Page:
Key money is a fee you find listed on many Japanese real estate listings but what is it? In this article we talk about this mysterious fee. We cover what it means, it’s history and most importantly of all, do you have to pay it?
The initial process of renting in Japan can be a very complicated process. Of course, once you find and get a place, it’s usually a pleasant experience. Apartments in Japan are mostly clean and well maintained. But when you first start looking for a place to rent you may find yourself confronted with a whole range of initial fees that can be bewildering. Security deposits, insurance fees, real estate agent brokerage fees. It’s all made even more confusing by the fact that sometimes these fees apply and sometimes they don’t, it’s usually up to the landlord, body corporate or real estate agent. None of these are more confusing than 礼金 (reikin)- usually translated into English as ‘key money’, though if we’re going by the literal kanji used it would be closer to say gratitude money.
So what is key money?
Key money is a non-refundable fee paid to the landlord. There are several competing theories on the origin of the fee, mainly related to housing shortages that happened either after World War II or the Great Kanto earthquake in 1923. It is thought that the fee originated as a way of securing an apartment in the face of the housing shortages caused by these event. In order to get the landlord to allow them to live in a property, prospective tenants gave the landlord key money as both incentive to lease the property and as a way to say thank you. Regardless of its origins, it’s something that’s stuck around, though it’s now a fixed fee set by the landlord rather than an arbitrary amount paid by the prospective tenant.
How much key money do you have to pay? It varies. Usually it’s one or two month’s rent but depending on the landlord it can be more. If it’s listed as part of a property’s lease then it’s not something you can easily avoid. Depending on the property, it can sometimes be the most expensive payment you have to make before moving in, often even more than your initial deposit given that it can sometimes (though rarely) be equivalent to six month’s rent.
Do I have to pay key money?
Is key money something you really have to pay? If you’re looking at renting an apartment with key money as part of its lease, then usually yes, you don’t really have a choice. That said though, on rare occasions, key money may be negotiable depending on the landlord. It’s generally ok to ask your real estate agent if this is an option, just keep in mind that if a property is popular or in demand, the landlord is unlikely to change it. Because of this, it’s always a good idea to factor key money into your budget. Make sure you understand exactly how much you need to pay and that unlike a security deposit, you won’t be seeing that cash again. One other thing to be aware of is that on some occasions, even if there is no key money, there may be another fee that takes its place so the best thing that you can do is to read through a real estate listing carefully and if you have any questions, be sure to make an enquiry.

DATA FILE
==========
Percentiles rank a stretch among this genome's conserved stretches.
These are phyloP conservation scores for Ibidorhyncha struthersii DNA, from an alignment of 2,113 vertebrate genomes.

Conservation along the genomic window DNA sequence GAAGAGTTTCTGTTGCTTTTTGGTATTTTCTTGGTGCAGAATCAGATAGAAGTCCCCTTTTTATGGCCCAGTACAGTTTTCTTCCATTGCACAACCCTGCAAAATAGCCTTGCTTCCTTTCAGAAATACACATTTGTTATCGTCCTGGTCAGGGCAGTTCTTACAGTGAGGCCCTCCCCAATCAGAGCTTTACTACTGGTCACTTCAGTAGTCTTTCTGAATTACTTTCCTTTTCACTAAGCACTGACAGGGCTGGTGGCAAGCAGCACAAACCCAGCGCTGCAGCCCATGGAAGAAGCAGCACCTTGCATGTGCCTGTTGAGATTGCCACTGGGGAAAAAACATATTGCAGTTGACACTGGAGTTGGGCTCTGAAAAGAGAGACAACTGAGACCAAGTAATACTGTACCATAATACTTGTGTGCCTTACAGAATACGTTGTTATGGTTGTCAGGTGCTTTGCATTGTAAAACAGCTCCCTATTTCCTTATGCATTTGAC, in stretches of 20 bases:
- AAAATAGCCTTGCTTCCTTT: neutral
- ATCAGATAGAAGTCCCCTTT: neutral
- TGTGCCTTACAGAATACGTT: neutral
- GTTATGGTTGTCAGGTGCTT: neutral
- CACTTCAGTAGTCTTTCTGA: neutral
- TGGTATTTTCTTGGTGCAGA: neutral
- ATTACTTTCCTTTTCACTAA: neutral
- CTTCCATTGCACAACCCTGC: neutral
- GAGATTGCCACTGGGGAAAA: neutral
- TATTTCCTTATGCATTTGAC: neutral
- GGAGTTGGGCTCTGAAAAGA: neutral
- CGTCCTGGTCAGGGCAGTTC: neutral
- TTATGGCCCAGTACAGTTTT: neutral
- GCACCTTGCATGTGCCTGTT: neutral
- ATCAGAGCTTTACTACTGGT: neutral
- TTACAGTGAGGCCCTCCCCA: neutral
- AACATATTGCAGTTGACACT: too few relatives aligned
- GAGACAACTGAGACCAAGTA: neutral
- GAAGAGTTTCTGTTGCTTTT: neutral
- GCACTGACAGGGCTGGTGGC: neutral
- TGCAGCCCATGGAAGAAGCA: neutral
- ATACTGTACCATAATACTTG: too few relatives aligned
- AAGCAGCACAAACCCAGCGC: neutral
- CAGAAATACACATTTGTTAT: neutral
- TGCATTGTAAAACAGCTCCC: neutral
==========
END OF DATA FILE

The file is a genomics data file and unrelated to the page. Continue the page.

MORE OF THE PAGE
The good news
Thankfully the usage of key money is starting to decline nowadays and while it’s still far from rare, it’s becoming easier to find places where no key money is required at all. The key money fee is always displayed in a Japanese real estate listing so it’s fairly easy to narrow down properties that don’t require it. Most rental property websites also allow you to make this part of your search criteria.
Another way to avoid key money is by considering a shared apartment. As long as you don’t mind sharing with other people, these are a great option. While some of these do still require some form of key money, not many of them do and those that do suddenly become cheaper if the key money is split between tenants. One more option is to look for rental apartment companies as opposed to real estate agents. These companies usually own the buildings that they rent out and are particularly popular with foreign residents of Japan due to the fact that they’re often fully furnished and that the rental process if very streamlined. Many of the big English conversation schools use these companies for their staff apartments precisely because of the easy process of renting.
Key money is one of those things that can seem confusing at first but is actually easy to understand once you know what it’s for. There’s nothing worse than finding your dream apartment and then suddenly finding out that there are extra fees that put it out of reach. As long as you’re aware that key money exists and take steps to prepare for it, you’ll be all set to find your perfect place in Japan.